Objective 1: Developing new hybrid organic/inorganic perovskites (HOIPs) with robust solar harvesting efficiency but also useful thermal and mechanical stability. These should be synthesized/processed chemically and have mobility superior to their all-organic counterparts.

Objective 2: Developing a range of compounds made of 2D materials (such as MoS2, TiS2, GaS, etc.) with strong light absorption properties and long-living excitons. These will be processed from the liquid phase so that solar cells devices may be produced by ink-jet printing.

We conducted extensive density functional theory (DFT) calculations on the prototypical light absorbing perovskite, CH3NH3PbI3, in its cubic phase, by taking into consideration the experimentally reported evidence of the fast rotation of CH3NH3 at room temperature. This compound has the standard AMX3 perovskite structure, where the cation position, A, is taken by methyl-ammonium, CH3NH3.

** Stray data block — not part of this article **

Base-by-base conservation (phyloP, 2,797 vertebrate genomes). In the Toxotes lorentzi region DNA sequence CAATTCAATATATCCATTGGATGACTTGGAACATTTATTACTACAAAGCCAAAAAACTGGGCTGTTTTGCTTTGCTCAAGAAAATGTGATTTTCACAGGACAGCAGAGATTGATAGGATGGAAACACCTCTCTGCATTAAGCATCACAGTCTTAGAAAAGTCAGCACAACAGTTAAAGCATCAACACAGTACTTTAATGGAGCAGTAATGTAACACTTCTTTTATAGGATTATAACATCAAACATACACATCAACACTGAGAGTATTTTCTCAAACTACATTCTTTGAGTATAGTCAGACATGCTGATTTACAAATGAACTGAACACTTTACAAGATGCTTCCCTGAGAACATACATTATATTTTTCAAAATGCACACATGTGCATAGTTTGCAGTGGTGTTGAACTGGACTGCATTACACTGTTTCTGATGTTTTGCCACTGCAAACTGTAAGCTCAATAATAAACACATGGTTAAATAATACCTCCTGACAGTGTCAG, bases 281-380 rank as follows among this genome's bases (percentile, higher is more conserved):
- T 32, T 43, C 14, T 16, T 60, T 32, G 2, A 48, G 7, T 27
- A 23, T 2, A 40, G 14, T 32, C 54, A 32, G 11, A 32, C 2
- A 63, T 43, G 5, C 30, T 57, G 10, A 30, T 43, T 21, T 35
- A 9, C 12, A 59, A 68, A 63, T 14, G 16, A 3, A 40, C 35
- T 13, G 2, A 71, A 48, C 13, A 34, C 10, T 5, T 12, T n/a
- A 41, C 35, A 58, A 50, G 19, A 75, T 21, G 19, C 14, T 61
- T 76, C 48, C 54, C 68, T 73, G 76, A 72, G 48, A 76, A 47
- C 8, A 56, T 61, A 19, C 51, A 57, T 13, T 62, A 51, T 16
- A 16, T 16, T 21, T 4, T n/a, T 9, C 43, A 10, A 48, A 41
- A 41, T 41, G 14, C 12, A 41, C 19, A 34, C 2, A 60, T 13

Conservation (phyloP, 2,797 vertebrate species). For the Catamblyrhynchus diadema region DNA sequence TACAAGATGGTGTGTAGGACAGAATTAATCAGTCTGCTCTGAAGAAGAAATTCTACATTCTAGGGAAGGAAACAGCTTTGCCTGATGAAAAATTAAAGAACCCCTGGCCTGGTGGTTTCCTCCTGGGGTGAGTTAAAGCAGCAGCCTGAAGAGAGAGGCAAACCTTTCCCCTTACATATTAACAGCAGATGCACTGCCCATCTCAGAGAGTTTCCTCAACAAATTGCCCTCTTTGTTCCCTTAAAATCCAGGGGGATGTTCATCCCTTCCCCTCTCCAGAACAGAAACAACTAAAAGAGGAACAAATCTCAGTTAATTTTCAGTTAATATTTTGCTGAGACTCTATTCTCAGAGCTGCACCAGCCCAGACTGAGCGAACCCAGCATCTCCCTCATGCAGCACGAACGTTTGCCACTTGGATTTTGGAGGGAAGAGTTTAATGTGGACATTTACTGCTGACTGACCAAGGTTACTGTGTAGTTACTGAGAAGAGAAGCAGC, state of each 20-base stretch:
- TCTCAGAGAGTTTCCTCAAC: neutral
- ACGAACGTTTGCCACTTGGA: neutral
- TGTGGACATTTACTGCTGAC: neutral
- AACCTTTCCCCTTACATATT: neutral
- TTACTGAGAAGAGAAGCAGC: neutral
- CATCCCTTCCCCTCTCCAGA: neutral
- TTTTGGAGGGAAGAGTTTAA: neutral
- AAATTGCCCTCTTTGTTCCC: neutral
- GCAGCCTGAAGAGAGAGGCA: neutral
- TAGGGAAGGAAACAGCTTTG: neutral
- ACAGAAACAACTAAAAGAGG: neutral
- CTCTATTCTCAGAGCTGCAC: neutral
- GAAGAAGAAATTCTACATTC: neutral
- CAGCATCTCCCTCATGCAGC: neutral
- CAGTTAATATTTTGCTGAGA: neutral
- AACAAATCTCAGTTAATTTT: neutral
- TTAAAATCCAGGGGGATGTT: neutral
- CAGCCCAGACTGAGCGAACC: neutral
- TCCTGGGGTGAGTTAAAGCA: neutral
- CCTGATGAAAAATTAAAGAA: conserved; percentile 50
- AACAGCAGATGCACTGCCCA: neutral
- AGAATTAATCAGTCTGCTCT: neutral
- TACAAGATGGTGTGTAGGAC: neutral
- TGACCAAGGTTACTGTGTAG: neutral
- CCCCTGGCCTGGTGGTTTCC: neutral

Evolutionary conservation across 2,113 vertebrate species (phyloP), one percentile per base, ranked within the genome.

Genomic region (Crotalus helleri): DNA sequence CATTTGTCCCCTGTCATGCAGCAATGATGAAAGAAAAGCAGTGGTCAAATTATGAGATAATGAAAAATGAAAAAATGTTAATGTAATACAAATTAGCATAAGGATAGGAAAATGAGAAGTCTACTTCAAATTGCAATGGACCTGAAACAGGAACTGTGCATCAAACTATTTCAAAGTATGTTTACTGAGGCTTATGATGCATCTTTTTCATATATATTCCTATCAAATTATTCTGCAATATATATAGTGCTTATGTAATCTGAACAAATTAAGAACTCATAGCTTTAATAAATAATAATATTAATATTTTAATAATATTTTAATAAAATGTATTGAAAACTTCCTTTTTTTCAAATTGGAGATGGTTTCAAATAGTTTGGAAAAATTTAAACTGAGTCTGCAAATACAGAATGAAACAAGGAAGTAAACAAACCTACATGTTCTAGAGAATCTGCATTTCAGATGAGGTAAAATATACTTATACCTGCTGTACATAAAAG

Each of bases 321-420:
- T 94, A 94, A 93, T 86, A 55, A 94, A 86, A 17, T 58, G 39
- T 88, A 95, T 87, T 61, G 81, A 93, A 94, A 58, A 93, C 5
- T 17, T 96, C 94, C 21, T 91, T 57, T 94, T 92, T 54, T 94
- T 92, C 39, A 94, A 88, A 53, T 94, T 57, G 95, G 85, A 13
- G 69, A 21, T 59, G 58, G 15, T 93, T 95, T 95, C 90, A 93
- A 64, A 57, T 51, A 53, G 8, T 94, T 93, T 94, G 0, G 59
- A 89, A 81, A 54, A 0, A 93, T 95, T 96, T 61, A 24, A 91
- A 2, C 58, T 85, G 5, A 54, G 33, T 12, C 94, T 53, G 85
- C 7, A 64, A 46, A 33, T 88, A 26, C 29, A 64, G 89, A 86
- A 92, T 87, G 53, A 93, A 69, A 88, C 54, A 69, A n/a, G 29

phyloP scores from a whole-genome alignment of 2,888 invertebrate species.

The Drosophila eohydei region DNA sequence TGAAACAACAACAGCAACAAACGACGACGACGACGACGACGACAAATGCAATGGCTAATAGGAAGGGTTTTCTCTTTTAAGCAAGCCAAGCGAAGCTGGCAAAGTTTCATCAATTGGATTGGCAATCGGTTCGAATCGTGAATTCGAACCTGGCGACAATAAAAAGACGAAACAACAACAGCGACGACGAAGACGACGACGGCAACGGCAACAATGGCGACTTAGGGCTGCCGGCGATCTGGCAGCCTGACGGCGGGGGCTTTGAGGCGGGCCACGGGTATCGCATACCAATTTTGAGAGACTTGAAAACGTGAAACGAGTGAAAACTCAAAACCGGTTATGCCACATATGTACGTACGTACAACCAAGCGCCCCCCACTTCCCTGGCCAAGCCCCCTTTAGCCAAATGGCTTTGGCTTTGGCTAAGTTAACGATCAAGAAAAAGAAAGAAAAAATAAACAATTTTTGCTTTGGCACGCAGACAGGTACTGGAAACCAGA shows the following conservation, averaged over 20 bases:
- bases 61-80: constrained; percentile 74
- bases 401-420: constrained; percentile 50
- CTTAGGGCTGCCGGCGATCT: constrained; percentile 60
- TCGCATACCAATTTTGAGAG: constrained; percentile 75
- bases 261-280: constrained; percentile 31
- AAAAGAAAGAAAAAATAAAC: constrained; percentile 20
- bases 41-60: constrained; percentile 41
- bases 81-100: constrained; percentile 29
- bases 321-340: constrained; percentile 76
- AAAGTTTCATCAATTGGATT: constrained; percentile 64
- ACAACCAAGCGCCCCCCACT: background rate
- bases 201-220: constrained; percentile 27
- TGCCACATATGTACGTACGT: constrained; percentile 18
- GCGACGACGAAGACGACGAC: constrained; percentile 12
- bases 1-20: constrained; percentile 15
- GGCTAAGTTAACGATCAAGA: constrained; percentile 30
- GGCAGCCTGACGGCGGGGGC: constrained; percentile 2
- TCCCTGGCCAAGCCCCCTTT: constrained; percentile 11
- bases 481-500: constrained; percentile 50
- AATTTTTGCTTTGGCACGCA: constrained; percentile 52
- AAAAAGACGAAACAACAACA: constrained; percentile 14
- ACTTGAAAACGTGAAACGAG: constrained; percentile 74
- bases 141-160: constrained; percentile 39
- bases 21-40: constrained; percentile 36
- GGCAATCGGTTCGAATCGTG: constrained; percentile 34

Ground-state total energies and forces were computed using DFT calculations with the FHI-aims all-electron quantum chemistry code [2]. These were used to optimize the crystal geometry, without the use of constraints. The GGA in the Perdew-Burke-Ernzerhof (PBE) parameterization was employed. Long-range van der Waals interactions have been taken into account via the Tkatchenko and Scheffler (TS) scheme [3]. The reciprocal space integration was performed over an 8 × 8 × 8 Monkhorst-Pack grid after performing convergence tests on the energy and forces.